For the straps I had a local shop put metal grommets in webbing so that I count mount tee-nuts from the back sides for a threaded insert then use a fastener to mount the straps via the metal grommets. Its all VERY secure.

The assembly and prep sanding of the seats took the better part of a day with my wife and I working largely together. The puttying, further sanding, staining, varnishing was done in a little bit of free time here and there over the following week. Exactly one week after starting, we were assembling it on the bike and putting the finishing
touches on it.

The pads are a cordura covers that my wife sewed with a combination of a closed cell foam backing and an open cell foam upper for breathability and shock absorbtion.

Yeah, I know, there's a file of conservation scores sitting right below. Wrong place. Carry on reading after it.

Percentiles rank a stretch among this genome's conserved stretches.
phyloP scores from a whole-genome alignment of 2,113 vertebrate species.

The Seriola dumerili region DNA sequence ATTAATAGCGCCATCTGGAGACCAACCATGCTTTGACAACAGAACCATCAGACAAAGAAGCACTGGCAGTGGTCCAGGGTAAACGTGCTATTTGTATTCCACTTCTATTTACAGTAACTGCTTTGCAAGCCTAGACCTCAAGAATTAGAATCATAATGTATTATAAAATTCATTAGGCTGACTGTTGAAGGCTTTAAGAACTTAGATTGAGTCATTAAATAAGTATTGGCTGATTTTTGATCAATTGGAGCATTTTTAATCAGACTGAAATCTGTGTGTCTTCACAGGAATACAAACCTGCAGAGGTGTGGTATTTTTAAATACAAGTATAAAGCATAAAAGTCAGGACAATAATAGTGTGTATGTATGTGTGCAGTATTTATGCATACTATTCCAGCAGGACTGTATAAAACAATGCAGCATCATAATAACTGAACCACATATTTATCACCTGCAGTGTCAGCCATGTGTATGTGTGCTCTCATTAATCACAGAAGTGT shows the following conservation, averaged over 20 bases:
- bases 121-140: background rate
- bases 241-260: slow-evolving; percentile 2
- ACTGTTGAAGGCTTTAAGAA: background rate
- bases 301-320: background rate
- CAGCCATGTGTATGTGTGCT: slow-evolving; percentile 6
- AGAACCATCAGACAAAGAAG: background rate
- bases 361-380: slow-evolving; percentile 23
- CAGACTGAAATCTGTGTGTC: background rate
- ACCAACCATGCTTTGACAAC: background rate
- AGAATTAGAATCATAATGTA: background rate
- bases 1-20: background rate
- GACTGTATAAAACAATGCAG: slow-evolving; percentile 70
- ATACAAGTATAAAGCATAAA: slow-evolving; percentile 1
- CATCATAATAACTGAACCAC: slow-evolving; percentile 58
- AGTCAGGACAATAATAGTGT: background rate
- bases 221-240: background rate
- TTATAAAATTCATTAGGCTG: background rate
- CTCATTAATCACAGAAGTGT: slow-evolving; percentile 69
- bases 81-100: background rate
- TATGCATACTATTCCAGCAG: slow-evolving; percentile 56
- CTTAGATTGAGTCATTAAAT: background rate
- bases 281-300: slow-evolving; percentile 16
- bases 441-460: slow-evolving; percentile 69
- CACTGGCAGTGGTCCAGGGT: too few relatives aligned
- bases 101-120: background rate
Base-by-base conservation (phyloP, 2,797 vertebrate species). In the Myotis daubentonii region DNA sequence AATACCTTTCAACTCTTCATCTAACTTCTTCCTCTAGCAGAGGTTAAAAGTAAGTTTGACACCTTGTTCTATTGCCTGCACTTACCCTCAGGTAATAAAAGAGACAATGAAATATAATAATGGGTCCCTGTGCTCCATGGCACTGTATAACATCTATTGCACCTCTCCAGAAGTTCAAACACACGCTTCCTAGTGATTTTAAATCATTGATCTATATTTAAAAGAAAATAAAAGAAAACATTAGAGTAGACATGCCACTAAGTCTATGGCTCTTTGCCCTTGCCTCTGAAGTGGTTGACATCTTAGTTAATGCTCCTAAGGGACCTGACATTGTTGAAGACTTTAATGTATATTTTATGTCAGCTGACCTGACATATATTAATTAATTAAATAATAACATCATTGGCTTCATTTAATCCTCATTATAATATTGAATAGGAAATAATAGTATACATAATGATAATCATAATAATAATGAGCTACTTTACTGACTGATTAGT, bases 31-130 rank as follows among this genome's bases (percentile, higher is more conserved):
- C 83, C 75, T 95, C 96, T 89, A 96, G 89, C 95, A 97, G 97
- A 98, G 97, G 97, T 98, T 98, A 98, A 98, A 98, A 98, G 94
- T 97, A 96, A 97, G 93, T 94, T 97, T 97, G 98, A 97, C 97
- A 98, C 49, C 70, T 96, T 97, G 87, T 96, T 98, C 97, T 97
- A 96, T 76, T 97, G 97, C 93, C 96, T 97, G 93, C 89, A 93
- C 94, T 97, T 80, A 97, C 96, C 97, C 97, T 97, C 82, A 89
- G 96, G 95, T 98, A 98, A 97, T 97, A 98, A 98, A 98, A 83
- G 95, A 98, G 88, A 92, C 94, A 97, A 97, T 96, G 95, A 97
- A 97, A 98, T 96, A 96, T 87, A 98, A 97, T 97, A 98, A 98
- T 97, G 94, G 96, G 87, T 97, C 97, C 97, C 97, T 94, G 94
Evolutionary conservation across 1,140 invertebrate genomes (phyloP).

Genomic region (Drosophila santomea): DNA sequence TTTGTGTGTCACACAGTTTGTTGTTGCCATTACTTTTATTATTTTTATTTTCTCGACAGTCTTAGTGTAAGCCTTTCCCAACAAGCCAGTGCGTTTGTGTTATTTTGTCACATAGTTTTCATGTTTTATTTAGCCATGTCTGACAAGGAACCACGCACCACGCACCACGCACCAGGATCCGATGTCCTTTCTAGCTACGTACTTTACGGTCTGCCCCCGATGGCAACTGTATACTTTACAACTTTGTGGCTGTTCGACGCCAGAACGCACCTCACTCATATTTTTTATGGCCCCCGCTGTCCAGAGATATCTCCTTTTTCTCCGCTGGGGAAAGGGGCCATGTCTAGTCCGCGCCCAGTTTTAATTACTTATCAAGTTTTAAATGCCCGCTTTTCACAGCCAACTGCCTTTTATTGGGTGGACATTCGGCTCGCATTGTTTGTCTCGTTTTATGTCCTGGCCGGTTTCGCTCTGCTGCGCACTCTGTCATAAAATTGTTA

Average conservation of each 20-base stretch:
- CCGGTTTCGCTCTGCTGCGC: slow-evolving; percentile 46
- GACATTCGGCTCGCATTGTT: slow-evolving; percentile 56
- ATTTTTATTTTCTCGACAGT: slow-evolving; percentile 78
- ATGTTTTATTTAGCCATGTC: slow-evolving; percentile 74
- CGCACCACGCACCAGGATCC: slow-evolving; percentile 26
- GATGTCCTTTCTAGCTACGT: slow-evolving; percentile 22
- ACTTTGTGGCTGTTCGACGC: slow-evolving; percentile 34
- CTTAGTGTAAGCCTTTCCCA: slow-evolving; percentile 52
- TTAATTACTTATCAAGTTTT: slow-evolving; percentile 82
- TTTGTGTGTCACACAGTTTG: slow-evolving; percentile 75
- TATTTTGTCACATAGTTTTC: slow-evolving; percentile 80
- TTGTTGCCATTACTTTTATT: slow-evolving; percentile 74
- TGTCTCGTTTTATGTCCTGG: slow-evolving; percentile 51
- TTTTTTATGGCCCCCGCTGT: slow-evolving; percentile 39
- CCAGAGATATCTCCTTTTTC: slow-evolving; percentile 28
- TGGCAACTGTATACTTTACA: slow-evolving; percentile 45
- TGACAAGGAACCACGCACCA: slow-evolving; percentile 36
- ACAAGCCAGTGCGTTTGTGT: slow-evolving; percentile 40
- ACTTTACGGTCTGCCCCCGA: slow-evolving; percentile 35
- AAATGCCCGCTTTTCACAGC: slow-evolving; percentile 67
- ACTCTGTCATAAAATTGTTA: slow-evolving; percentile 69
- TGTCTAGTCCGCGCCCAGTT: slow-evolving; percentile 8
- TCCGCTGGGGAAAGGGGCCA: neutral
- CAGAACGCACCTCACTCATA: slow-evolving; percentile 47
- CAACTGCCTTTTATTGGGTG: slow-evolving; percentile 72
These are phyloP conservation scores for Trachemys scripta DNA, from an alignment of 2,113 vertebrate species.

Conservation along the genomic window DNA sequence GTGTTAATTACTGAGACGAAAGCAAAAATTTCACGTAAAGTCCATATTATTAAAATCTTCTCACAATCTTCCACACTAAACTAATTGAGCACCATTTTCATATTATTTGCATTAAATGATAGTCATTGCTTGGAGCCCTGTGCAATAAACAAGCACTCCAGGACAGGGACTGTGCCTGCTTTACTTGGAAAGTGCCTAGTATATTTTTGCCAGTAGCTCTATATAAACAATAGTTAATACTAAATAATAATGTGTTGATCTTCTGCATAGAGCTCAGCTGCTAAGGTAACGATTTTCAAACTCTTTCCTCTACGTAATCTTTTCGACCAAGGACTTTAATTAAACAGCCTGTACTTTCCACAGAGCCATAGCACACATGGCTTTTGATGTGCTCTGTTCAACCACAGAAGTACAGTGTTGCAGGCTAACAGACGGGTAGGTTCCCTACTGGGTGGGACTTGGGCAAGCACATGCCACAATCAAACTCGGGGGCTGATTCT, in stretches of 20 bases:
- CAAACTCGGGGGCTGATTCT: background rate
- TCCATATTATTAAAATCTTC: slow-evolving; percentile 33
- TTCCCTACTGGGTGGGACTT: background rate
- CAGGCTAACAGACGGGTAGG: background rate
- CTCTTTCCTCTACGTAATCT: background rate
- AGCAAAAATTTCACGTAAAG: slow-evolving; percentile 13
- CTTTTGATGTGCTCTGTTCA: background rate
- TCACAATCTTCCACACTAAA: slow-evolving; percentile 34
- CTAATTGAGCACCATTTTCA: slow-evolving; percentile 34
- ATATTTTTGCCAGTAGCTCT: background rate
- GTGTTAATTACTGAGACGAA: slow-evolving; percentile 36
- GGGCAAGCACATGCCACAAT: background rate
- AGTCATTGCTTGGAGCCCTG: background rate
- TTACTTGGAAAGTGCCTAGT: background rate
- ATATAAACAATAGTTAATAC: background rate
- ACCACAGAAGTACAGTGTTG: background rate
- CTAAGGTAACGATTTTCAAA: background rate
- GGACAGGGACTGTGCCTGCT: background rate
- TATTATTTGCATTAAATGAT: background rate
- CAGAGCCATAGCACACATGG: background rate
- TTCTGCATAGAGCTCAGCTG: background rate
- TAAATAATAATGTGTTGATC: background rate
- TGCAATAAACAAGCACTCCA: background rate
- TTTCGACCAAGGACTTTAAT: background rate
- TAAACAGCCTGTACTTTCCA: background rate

Thursday, May 15, 2008

The llama

We got all the parts in for the Big Dummy build, and got it up and running a little over a month ago.

I can confidently say, besides the trailer which opened us up to riding with kids, this is the next best purchase we've made bicycle-wise. I can also say that if I'd known 8 years ago what I do now. I would have built something like this when I sold my car and went to two wheels. Although admittedly, the Big Dummy was not available, neither was the Nuvinici hub, and disc brakes have come a long ways in that time as well. So I suppose I did the best I could with what was available at the time.